19October
2017
Investing With Your Heart

Some individuals believe that the return on investment shouldn’t be the only criterion for how they invest their money. For them, the social impact of investing is just as important — perhaps, more important. The history of socially responsible investing stretches at least as far back as the mid-18th Century, but its more modern form began taking shape in the 1960s, amidst the fight for civil rights and the emerging anti-Vietnam protests. More than $8.7 trillion is managed under sustainable and responsible investing principles.¹ This includes mutual funds, endowments and even venture-capital funds. Amounts in mutual funds are subject to…

19October
2017
Law Increases Whistleblower Shields

Some of the most vivid memories of the 2002 corporate scandals were Enron’s Sherron Watkins and WorldCom’s Cynthia Cooper revealing the financial abuses that occurred at their companies. Other Whistleblower Laws Sarbanes-Oxley joins more than 50 federal laws with whistleblower protections, including: The Occupational Safety & Health Act of 1970 The False Claims Act The Surface Transportation Assistance Act The Asbestos Hazard Emergency Response Act The International Safety Container Act The Energy Reorganization Act The Clean Air Act The Safe Drinking Water Act The Federal Water Pollution Control Act The Toxic Substances Control ActThe Solid Waste Disposal Act The Comprehensive…

19October
2017
Broaching a Difficult Subject

Estate planning can be a difficult subject to broach with your parents. You don’t want to seem concerned about how much money they may eventually leave you, while they may fear you are interfering in their finances. But to help ensure that their estate is settled quickly according to their wishes, family members should have some basic information. You don’t need to know the specifics of who will receive what, but you should find out: Where important estate planning documents are kept. Find out whether your parents have a durable power of attorney and a health care proxy. A durable…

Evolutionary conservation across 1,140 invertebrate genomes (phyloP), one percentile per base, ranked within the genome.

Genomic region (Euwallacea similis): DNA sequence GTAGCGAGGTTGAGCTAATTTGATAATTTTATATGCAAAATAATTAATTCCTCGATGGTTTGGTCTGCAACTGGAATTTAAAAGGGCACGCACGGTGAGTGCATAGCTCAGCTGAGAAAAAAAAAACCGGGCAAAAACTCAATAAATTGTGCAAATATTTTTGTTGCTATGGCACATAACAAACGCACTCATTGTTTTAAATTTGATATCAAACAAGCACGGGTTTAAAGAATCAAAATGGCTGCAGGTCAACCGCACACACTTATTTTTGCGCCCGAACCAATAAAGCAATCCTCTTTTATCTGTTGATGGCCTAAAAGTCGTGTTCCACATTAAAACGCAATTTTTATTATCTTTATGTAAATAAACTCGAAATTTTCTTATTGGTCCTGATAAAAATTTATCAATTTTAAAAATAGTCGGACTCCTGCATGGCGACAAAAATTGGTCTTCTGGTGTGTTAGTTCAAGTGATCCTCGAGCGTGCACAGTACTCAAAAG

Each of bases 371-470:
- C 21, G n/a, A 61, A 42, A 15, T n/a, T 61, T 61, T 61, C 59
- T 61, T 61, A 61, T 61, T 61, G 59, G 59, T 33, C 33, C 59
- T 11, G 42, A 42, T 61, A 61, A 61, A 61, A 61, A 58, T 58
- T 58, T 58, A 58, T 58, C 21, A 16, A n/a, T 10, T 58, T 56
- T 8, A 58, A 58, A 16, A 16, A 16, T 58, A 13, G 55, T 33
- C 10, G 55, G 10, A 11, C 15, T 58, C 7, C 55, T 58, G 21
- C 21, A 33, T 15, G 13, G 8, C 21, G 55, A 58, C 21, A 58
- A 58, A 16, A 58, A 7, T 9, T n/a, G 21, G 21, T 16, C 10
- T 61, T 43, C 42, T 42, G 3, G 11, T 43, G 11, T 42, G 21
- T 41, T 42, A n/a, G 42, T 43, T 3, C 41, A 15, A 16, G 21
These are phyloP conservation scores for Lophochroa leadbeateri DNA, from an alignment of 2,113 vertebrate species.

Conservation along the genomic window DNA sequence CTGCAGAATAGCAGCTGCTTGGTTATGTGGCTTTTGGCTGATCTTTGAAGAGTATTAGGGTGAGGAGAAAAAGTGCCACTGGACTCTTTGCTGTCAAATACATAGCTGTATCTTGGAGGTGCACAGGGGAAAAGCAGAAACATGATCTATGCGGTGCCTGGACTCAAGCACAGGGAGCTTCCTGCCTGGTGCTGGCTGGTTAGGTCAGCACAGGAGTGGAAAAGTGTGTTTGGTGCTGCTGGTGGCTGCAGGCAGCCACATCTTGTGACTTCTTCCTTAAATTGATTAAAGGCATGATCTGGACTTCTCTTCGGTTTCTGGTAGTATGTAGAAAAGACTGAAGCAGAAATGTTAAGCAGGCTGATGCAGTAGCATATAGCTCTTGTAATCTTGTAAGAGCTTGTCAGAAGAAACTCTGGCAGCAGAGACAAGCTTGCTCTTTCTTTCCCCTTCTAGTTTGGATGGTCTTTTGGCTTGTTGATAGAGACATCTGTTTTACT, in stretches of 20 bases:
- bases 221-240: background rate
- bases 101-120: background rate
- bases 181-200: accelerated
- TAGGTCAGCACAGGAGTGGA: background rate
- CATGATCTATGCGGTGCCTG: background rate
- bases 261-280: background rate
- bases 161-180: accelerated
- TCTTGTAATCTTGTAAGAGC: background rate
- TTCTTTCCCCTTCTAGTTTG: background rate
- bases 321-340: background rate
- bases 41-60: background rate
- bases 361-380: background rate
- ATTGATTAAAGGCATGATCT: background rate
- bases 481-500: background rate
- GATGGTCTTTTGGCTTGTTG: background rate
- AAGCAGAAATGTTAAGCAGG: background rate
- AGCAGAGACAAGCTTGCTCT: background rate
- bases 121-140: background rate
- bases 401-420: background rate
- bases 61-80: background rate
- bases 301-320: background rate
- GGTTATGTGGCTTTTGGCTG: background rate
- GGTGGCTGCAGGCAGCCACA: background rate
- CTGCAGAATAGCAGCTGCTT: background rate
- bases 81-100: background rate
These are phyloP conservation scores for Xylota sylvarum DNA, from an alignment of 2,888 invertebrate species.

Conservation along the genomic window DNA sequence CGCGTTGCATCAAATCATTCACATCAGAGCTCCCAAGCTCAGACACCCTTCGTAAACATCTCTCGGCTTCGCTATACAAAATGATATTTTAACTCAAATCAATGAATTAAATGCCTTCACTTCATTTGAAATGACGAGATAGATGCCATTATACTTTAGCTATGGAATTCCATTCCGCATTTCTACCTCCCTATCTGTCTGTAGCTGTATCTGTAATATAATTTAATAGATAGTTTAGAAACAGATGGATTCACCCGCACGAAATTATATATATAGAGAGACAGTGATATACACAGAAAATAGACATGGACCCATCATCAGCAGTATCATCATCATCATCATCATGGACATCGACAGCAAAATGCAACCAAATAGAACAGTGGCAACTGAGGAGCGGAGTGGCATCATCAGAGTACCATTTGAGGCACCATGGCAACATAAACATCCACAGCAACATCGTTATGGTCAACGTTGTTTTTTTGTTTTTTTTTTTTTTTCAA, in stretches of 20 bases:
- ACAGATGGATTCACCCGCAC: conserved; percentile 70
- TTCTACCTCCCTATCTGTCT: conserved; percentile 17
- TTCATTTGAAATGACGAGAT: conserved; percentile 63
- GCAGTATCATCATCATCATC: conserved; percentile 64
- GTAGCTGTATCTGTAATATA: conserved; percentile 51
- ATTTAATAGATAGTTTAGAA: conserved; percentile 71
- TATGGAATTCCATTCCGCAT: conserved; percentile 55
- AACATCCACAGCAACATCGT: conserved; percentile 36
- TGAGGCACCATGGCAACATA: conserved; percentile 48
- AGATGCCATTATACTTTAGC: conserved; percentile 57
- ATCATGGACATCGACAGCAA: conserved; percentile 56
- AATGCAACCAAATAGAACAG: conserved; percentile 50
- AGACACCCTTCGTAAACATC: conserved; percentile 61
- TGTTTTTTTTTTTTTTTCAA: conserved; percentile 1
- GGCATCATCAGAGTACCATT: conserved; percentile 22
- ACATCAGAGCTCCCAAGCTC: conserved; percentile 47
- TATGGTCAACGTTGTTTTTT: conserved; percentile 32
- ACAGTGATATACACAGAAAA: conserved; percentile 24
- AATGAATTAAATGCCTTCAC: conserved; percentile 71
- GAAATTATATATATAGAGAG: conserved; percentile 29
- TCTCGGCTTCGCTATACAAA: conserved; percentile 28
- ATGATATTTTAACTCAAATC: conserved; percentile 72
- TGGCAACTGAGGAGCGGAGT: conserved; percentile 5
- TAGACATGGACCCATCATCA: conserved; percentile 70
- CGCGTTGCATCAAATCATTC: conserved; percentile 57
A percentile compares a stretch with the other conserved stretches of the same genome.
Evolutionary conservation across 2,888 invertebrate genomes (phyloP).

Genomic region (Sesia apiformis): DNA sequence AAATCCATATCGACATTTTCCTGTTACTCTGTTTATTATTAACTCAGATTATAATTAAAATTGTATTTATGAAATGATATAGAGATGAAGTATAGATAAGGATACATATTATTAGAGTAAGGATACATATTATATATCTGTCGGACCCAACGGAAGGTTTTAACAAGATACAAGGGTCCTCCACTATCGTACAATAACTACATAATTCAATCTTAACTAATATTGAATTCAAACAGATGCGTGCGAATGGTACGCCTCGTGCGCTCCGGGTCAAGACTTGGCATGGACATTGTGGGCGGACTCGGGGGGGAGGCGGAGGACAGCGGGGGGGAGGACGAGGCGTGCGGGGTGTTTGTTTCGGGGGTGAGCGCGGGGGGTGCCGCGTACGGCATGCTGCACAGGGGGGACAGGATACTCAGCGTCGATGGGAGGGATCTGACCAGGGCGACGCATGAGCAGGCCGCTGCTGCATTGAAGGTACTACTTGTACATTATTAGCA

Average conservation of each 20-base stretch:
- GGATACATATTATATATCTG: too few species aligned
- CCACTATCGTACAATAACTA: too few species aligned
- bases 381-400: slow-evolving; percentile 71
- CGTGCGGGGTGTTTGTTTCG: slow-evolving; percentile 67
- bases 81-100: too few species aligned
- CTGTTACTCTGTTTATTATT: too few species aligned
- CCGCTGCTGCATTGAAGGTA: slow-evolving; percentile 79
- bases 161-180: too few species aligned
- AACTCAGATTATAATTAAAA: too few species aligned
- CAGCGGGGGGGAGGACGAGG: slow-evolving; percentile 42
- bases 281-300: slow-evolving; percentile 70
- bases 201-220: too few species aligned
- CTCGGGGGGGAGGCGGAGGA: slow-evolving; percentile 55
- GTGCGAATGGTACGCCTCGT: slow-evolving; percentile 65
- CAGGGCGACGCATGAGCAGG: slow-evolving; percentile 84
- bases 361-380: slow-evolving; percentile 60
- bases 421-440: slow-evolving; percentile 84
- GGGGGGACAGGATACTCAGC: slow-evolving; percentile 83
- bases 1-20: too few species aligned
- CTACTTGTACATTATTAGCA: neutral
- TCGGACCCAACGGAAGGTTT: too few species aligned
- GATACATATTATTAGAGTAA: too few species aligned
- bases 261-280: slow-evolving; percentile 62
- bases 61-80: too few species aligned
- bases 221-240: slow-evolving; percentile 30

05October
2017
How Crooks Use Bankruptcy to Cheat Creditors

When a company goes bankrupt, honest owners or directors do everything they can to hold creditors’ losses to a minimum. When it becomes clear the business can’t be saved, they halt trading (in the case of public companies), hire professional advisors to help guide them through bankruptcy proceedings and generally arrange for orderly liquidation. Less scrupulous people use somewhat different tactics. They may deliberately sell off assets so there isn’t enough left of the company to justify creditors bringing in turnaround or bankruptcy experts. Worse, they may attempt to profit from bankruptcy. Knowing how to spot these businesses — sometimes…

05October
2017
Review Financial Statements Critically

Corporate financial statements should not necessarily be taken at face value. While the financial statements of public companies must be stated in accordance with generally accepted accounting principles (GAAP), these principles are not rigid rules, allowing much leeway and discretion. A company’s earnings can vary significantly depending on how certain items are reported, such as: How revenue is recognized. The accounting principle is that revenue should be recognized when most of the company’s obligations are fulfilled and the company is reasonably sure that it will be paid. While the concept seems simple enough, there are a number of situations where…

05October
2017
Tax-Wise Ways to Get Cash Out of Your C Corp

If your family business operates as a C corporation, watch out for double taxation whenever you withdraw cash from the company. If the corporation has current or accumulated earnings and profits, the IRS generally considers payments to shareholders to be taxable dividends — unless there’s proof they were for another purpose (such as compensation for services or payments on a loan to the company). The problem: Dividends mean double taxation. Your corporation gets taxed once on the income that produces the dividend and you get taxed again upon receiving it. Fortunately, there are strategies to prevent double taxation. Here are…